The Realities of Economic Discrimination

A recent New York Times article provides ample evidence of the widespread financial costs of the federal (and in 38 states, the state) non-recognition of same-sex relationships.  There has been far too little substantive research into this aspect of discrimination, and so these stories are very useful in telling our stories to a broader audience.  I am deeply appreciative of the excellent work of these reporters, and I hope this article will stimulate similar investigations and reports.

The intersection of the legal, financial, and emotional ramifications of discrimination is a very complex landscape. Consider, for example, the simple detail of transfer taxes triggered by adding your partner to the title of your residence, which can have myriad negative consequences: it’s not just the immediate tax (which can be as high as $5,000 in some locations), it’s how it may discourage you from filing the new deed — which then can cost your partner as much as $75,000 in capital gains taxes when you later sell the house. This sort of complication can also leave a couple with conflicts over who really owns the house if there is a break-up, resulting in legal fees and added strain emotionally. Layered on top of these details is the understandable resentment over the discriminatory laws, which can have untold negative consequences on the parties.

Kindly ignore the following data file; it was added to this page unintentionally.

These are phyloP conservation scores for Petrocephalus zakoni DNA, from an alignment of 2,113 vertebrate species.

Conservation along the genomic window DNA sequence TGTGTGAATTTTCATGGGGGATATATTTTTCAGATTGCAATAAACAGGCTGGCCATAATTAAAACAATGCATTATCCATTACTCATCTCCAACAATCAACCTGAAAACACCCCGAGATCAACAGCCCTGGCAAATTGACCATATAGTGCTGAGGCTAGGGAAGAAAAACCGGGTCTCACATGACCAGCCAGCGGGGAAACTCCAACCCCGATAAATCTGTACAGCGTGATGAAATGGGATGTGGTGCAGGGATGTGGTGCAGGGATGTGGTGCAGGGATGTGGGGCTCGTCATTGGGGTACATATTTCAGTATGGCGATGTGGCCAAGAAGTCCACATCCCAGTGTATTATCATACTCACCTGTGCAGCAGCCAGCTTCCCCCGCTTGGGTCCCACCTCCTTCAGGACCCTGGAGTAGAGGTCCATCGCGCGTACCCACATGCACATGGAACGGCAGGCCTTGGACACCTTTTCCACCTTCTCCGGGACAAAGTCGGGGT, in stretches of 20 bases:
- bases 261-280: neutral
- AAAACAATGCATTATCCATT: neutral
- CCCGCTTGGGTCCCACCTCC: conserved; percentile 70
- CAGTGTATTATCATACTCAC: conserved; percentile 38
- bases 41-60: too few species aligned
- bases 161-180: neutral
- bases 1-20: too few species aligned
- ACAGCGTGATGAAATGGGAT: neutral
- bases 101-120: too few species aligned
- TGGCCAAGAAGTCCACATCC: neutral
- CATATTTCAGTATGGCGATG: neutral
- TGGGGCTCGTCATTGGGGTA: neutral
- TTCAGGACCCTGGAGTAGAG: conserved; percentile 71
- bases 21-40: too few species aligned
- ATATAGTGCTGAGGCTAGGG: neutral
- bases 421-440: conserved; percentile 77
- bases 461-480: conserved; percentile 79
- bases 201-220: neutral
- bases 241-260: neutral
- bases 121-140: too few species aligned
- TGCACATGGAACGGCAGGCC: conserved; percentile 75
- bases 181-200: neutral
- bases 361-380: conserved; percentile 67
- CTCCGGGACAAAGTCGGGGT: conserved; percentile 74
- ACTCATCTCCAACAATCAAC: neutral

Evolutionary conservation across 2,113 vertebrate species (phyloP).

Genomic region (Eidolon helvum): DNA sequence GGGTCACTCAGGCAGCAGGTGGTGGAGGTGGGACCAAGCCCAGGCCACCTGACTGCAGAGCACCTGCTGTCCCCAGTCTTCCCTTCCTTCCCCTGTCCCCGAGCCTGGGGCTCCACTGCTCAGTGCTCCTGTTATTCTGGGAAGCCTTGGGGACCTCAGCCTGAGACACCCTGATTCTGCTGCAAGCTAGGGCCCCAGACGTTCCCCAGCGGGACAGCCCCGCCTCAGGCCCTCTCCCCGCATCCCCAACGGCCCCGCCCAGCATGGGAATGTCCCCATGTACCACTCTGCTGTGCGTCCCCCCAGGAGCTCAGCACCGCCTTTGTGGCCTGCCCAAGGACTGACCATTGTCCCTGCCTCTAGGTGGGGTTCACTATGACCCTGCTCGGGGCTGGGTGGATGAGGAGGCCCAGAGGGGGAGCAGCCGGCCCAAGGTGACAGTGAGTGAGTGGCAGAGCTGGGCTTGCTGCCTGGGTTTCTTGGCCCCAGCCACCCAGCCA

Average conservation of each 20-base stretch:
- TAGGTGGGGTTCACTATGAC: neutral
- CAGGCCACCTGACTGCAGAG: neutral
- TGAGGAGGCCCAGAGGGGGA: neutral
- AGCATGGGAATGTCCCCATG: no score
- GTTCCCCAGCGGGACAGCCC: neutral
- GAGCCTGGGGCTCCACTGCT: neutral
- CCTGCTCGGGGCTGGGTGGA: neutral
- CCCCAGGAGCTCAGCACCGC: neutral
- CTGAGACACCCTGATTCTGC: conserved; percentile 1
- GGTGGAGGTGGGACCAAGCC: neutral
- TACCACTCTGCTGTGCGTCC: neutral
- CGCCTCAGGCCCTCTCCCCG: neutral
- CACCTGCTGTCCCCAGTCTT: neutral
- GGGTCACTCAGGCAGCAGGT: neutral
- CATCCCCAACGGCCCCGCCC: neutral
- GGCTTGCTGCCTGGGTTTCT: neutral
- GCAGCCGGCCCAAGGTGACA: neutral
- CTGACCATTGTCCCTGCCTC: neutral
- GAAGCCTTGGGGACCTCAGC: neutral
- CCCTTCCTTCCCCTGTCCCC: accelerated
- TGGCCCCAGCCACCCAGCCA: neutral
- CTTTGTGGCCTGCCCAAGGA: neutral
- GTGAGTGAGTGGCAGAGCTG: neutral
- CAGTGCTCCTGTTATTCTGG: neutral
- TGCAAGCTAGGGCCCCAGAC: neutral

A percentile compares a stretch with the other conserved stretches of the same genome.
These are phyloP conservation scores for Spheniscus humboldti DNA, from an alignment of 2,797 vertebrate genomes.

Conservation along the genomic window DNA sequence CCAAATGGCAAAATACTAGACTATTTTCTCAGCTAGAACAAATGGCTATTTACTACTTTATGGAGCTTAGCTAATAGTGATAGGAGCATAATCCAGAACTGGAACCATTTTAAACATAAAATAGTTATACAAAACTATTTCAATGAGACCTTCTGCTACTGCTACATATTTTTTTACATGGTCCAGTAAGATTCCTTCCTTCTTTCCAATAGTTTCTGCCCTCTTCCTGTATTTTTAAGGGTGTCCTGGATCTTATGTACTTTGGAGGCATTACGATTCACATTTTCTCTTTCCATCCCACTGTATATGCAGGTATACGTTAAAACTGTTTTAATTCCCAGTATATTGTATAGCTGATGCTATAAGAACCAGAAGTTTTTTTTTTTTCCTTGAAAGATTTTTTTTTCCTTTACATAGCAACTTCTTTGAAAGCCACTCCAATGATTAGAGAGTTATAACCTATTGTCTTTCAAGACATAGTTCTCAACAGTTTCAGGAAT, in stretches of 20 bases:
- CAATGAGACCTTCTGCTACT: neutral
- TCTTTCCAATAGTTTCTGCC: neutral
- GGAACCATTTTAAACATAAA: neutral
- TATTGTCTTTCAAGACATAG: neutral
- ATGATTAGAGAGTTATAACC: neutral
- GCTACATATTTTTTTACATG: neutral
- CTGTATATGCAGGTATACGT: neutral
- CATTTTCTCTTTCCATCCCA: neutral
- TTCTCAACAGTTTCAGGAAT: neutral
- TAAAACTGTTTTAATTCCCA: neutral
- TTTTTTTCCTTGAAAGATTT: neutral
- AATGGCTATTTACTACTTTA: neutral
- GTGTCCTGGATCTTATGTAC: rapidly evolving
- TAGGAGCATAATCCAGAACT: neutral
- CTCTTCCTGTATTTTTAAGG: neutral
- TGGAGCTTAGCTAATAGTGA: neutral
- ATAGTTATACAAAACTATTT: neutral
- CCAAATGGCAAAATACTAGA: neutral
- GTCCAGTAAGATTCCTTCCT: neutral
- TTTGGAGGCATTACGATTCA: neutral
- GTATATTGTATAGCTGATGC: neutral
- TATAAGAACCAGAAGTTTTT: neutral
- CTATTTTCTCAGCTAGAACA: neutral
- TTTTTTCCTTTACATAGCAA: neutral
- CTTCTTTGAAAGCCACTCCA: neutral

The same goes for less quantifiable arenas such as our immigration laws. Not being able to sponsor one’s spouse for immigration can result in legal fees, travel costs, and in many instances, relocation to another country with a severe loss of career opportunities. The emotional consequences can be devastating as well, and it is nearly impossible to monetize those ramifications.

Revealing these details is an essential component of telling our story — and hopefully, such stories will help build a stronger foundation for the arguments in support of full marriage equality for same-sex couples.

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